Kennedy Park in Lenox, Mass. is, in effect, my new backyard. I’ve explored several of its trails in the last year in all seasons, trudging through snow to the lookout gazebo in the winter, exploring the Cold Spring Trail in the spring, and meandering down any given path in the summer and fall.
Still, the park feature within the closest walking distance for me was one I had missed until this past weekend, when I went for a hike with my friend Emeline and her French Boxer Daya. A quick meander brought us through Waldenesque woods and to a clearing that offers one of the most expansive and breathtaking views of the Berkshires I’ve seen yet. We were immediately in our element; spreading out a blanket on the grass while Daya flounced around the clearing sniffing at sticks and blades of grass, conversation was light as we looked over the vista or up at the trees. At times, we heard strains of music drifting over on the breeze from nearby Tanglewood, and at one point, two hot-air balloons rose from behind a mountain and lolled around in the sky for a bit before dipping back down.
Interestingly enough, this very spot is the center of some small-town controversy. A large memorial was recently constructed there in honor of a brain surgeon who passed away six years ago. He was a deep lover of the Berkshires and, as it seems, the outlook we were enjoying. But the granite and marble structure isn’t sitting well with some, who contend it is far too big and interrupts the bucolic look and feel of the clearing, once speckled only with picnic tables, benches, and a fire pit.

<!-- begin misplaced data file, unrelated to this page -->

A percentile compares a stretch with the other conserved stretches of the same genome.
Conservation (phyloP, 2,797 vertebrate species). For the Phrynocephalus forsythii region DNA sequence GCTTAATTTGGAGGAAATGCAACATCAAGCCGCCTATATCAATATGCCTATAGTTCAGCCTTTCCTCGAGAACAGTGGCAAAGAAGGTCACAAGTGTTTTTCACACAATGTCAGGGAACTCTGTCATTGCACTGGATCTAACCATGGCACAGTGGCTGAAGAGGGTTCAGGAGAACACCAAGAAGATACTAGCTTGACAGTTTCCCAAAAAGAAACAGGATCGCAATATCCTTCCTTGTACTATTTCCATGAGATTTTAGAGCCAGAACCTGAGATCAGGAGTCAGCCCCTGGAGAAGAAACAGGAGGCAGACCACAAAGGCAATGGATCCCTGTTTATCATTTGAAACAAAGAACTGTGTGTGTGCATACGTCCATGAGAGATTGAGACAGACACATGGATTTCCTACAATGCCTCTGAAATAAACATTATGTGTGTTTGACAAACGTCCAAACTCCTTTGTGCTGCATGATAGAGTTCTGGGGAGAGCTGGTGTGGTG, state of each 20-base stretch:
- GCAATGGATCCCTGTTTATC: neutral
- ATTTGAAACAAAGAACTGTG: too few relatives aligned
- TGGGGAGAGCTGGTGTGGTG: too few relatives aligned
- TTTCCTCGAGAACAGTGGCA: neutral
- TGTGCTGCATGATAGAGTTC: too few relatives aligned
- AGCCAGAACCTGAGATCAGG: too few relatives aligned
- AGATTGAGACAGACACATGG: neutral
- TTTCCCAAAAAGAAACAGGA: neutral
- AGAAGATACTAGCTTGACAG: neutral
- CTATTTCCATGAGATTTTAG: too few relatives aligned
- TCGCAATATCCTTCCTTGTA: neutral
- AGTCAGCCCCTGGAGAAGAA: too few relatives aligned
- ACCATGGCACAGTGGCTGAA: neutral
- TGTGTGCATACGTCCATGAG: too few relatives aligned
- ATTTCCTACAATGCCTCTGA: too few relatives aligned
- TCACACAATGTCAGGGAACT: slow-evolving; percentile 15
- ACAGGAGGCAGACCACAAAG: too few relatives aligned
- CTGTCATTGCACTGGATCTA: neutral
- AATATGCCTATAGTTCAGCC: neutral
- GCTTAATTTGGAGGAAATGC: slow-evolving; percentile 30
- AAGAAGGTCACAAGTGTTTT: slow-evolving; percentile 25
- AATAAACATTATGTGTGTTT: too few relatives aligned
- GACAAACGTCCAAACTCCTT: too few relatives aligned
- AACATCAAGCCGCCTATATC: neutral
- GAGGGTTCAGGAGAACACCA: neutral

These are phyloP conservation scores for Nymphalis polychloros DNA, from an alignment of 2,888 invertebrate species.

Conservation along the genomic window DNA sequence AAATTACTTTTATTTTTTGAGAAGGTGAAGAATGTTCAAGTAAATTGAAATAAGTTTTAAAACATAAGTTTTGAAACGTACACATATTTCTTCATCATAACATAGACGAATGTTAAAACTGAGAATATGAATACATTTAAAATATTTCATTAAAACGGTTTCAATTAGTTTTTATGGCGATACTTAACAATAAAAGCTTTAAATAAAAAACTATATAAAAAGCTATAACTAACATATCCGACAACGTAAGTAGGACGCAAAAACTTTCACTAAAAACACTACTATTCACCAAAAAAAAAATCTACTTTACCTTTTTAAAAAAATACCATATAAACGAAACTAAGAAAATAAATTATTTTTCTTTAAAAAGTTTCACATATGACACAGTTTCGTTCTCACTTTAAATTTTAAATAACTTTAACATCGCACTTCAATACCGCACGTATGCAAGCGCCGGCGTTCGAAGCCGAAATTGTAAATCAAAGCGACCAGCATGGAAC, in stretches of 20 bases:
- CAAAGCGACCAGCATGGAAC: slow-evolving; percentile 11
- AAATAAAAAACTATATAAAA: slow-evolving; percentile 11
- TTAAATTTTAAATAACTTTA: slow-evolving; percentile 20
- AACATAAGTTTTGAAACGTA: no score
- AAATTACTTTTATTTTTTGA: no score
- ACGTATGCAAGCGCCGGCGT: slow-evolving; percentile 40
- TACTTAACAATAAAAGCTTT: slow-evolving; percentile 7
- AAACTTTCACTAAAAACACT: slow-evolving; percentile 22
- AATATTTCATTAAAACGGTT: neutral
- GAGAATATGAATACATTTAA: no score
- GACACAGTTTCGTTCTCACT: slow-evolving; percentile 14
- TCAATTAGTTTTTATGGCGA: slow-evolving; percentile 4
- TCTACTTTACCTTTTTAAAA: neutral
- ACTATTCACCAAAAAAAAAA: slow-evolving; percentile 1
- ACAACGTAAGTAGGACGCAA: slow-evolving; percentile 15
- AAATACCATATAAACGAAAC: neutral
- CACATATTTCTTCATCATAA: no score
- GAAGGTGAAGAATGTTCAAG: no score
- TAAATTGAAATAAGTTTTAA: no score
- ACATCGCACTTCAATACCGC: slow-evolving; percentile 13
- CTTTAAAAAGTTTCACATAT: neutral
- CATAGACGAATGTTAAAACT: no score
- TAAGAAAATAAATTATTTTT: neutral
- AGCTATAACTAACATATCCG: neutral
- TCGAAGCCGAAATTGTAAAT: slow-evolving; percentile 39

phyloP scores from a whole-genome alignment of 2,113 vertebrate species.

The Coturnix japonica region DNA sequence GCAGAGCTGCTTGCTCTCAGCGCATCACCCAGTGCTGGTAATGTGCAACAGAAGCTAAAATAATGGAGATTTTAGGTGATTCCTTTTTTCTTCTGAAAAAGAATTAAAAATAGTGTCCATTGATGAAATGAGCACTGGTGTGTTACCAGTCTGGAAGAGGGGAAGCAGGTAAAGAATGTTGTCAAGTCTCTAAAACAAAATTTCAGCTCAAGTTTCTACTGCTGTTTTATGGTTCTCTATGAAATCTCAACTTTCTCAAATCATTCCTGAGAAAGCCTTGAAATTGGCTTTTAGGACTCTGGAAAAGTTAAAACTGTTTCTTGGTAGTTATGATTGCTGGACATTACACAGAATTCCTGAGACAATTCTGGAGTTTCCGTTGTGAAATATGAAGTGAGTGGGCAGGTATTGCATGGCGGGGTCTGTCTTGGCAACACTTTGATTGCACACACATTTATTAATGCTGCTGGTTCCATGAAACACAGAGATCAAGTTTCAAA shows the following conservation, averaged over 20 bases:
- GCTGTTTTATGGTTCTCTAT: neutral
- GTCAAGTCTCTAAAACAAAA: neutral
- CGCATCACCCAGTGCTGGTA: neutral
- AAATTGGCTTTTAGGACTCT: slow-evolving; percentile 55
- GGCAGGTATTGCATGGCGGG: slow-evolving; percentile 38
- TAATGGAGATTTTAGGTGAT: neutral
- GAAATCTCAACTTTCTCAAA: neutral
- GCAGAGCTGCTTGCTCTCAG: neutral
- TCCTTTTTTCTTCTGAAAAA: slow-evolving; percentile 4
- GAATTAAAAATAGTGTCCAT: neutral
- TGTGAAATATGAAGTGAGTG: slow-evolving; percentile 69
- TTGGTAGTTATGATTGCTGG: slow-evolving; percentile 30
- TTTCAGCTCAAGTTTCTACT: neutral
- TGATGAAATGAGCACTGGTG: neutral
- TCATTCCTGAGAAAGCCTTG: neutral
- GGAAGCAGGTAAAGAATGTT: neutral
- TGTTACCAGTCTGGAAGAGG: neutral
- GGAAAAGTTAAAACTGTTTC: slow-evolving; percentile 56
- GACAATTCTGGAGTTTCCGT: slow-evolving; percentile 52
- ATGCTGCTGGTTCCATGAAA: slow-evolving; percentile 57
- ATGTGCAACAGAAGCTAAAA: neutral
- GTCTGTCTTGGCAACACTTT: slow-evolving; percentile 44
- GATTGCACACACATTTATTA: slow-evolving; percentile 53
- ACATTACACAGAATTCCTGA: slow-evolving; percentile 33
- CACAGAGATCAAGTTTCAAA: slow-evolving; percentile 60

According to the Berkshire Eagle, the Lenox Selectboard unanimously approved the project in 2010. The structure was financed with private funds from family members, friends, and Berkshire Medical Center colleagues of the doctor. It’s what’s known as a ‘Belvedere–‘ a structure added to an overlook to command a view, or an ‘open-sided gallery’ by other definitions. In other words, it’s inherently large, so as a word-nerd I can’t help but wonder at what point the word ‘belvedere’ entered the conversation surrounding its construction. Perhaps this is the lynchpin of the debate, and the ill feelings.
In my view, the memorial is indeed large and contemporary in style, which contrasts the surrounding landscape. I can see how residents, particularly those long used to open space at the overlook, are miffed.
But at the risk of sounding like PollyAnna, I considered it for a bit, then turned my gaze back to the mountains. After ten years in a struggling city, often living in homes or apartments with no backyard to speak of at all, I am not in a position to say an architect’s vision could ruin my Sunday hike. The vista still eased my mind, and reminded me that this is home.